It was only last year that I came across the work of the American poet William Stafford for the first time. What I’ve read of him so far has a puzzling, introvert quality that resonates in a quiet way with me. Apparently, after his death he left behind 22,000 poems, of which only 3000 were published during his lifetime. If you set out to carefully read six of those remaining Stafford poems a day, you’d have enough to keep you busy for around 3167 days or more than eight and a half years. Say I started right now: I’d be humming the Beatles’ “When I’m Sixty-four” by the time I finished . . .
The current world population stands at around 7.6 billion as of January 2018. Many people feel that that’s a major cause for concern. It’s also a bit threatening to one’s sense of personal worth. What possible significance can I have in such an engulfing crowd, and how many people would even notice if I were no longer here? But what about the poetry overpopulation? Not only are there large reserves of unread poetry written by major figures such as Stafford; there’s also all the new poetry that is constantly being written all over the world. Where I live, in Australia, around 80 or so new books of poems are published annually, making a modest contribution of approximately 4800 new pieces, together with the hundreds of other bits that appear in magazines and on-line journals. In a time of a 7.6 billion poems, shouldn’t writers feel a little uneasy about adding to this already vastly inflated storehouse of verse?
But that’s not my main point. My central question concerns the use of the verb “to write” in the context of poetry. It’s one we all use all the time, of course, but how accurate is it, really? Another reason for liking William Stafford is because he called into question this idea of writing. He sketches his view in the following quote from “A Way of Writing”:
They talk about “skills” in writing. Without denying that I do have experience, wide reading, automatic orthodoxies and manoeuvres of various kinds, I still must insist that I am often baffled about what “skill” has to do with the precious little area of confusion when I do not know what I am going to say and then I find out what I am going to say. That precious interval I am unable to bridge by skill. What can I witness about it? It remains mysterious, just as all of us must feel puzzled about how we are so inventive as to be able to talk along through complexities with our friends, not needing to plan what we are going to say, but never stalled for long in our confident forward progress.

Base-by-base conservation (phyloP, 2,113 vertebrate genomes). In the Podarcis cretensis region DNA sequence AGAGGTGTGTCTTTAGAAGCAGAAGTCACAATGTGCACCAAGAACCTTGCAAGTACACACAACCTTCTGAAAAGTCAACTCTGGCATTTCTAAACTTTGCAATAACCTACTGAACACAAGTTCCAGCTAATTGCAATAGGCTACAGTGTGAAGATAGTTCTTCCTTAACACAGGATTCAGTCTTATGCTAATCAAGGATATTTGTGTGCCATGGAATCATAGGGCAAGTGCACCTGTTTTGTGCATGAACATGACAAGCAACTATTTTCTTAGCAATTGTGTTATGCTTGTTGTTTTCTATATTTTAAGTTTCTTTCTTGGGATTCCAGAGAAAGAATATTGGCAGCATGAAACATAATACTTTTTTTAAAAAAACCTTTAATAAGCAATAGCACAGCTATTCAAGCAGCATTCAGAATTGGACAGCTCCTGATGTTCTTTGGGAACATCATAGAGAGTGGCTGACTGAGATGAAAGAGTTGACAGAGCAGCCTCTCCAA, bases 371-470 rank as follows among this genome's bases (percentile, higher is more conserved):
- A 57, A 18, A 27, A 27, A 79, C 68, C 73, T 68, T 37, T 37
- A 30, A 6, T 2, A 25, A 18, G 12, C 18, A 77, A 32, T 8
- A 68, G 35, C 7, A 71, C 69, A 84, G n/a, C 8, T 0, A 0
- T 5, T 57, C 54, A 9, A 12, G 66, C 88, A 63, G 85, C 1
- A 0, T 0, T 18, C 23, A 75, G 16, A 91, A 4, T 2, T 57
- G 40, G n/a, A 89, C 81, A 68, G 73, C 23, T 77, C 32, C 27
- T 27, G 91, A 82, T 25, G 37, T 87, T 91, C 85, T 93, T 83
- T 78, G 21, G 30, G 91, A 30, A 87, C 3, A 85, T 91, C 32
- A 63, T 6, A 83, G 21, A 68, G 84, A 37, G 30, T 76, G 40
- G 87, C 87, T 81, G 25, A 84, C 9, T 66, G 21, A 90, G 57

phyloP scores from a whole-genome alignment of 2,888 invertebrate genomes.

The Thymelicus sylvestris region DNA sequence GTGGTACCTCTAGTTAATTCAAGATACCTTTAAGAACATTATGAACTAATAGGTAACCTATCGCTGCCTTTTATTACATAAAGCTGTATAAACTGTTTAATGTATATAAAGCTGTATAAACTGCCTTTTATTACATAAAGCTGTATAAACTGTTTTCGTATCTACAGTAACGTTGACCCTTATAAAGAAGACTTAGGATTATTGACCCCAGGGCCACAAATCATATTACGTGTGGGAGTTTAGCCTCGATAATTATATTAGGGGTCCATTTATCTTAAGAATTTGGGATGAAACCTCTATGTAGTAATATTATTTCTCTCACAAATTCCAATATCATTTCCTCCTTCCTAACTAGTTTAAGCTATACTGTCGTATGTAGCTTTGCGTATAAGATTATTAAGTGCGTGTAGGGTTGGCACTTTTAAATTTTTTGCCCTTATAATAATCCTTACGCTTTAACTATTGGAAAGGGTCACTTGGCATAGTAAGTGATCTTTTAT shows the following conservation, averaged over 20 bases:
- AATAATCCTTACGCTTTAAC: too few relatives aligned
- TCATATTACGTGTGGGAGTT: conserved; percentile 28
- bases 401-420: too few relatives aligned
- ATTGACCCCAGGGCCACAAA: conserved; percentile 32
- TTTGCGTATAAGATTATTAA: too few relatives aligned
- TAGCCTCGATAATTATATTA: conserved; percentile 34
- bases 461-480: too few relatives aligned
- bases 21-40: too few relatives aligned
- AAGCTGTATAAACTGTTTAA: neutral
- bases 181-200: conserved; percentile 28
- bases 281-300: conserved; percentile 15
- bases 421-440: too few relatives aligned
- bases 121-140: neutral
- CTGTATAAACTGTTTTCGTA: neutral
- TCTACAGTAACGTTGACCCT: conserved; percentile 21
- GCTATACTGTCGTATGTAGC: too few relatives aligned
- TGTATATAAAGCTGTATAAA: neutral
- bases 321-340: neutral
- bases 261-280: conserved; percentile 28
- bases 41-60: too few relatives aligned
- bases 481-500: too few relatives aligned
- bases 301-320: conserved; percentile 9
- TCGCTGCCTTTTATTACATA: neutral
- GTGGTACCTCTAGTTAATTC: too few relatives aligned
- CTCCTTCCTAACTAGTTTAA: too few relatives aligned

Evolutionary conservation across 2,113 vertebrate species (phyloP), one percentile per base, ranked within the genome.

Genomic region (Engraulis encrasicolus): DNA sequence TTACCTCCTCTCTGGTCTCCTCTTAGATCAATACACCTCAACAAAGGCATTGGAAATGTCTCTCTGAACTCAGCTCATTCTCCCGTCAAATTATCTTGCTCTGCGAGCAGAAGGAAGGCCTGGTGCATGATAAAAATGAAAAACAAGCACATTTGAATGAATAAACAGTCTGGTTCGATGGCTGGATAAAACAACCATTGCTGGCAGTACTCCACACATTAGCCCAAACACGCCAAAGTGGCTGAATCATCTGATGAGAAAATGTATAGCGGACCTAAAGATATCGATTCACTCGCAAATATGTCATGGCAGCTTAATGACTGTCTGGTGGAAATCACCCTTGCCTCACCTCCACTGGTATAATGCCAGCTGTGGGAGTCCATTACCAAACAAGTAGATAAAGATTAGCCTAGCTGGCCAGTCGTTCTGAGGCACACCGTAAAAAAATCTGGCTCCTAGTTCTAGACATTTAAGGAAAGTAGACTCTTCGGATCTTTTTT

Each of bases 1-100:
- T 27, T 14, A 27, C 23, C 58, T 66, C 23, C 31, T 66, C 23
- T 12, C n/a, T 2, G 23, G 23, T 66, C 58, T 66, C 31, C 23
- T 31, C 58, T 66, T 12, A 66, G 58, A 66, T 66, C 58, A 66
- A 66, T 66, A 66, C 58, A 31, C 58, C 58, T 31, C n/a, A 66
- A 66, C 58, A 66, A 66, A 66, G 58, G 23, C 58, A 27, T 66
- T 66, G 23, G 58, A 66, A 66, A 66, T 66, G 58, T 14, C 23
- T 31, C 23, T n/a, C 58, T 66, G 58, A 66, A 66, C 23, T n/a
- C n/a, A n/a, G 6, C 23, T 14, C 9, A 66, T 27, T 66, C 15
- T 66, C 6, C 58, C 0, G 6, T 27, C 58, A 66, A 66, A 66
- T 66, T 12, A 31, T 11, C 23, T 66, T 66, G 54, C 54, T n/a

At the very least, then, writing in Stafford’s view is more like a writing down. Paradoxically, the “I” that doesn’t know what to say someone becomes, through a receptiveness to that unobtrusive “precious interval”, an “I” that does know. To me, this seems like a very peculiar form of activity, one that is somehow passive and active at the same time. Or possibly it requires a whole new terminology that takes us beyond the usual framework of acting and being acted upon. It reminds of the lines in Alice Oswald’s wonderful, long river-poem Dart that go “The Dart, lying low in darkness calls out Who is it? / trying to summon itself by speaking . . .”
It is for this reason that I feel writers need to start using the word “writing” with a bit more caution. And curiosity about the central role of unknowing at the heart of the creative experience.
Stafford’s comments certainly echo with my own rather subdued practice. I try and sit down for 45 minutes two or three times a week to see what happens. For the most part, very little at all takes place on the page, and as I patiently wait for “inspiration”, my feeling of incompetence gets stronger as the time drags on. Often, all I can manage is a few disconnected lines — usually with some rather obvious punning involved. Here’s a transcription of a recent “writing” session:
walks barefoot across broken grass
primitive, timid, diminutive, scarce
too scared or careless to be who you belonged to
runs rings around confidence when the extinguished wick meets its match
There were a few more things in this vein, but nothing at all connected in any sense, and certainly no poetry as it’s usually practised. But then there are the times when — out the blue, a completely unexpected fluency occurs and you can’t help thinking I didn’t write that, did I? For that reason, it seems downright misguided, not to say fundamentally disrespectful to the whole uncanny process, to write your own name confidently beside this sudden act of art, as if it were solely your own doing. And yet, without one’s own participation in the procedure, there would be nothing to record. And there is no doubt that the process can be enhanced with attentive re-reading and conscientious revision. But all that’s just follow-up and tinkering.
Thanks to Stafford, I now feel more than a bit uncomfortable with the verb “to write”. He himself seems fond of the word “reception”: perhaps “to recept” might be the term we need. I recently bought a book in Hong Kong about a famous traditional Chinese painter by the name of Qi Baishi. In English, the title of the book roughly translates as Cooking Paintings with Stones. There is definitely a cookery element in “recepting”, but in this case the ingredients come from somewhere just out of this world. Actually, I’ve become a bit obsessed with thinking up a better alternative. The best I can manage to date — and it’s certainly not a very succinct formulation! — is:
to backhandedly actively court . . .
Failing that, for the time being I content myself with “poeming” poems, in order not to betray the enigma any more than necessary with inadequate human terms.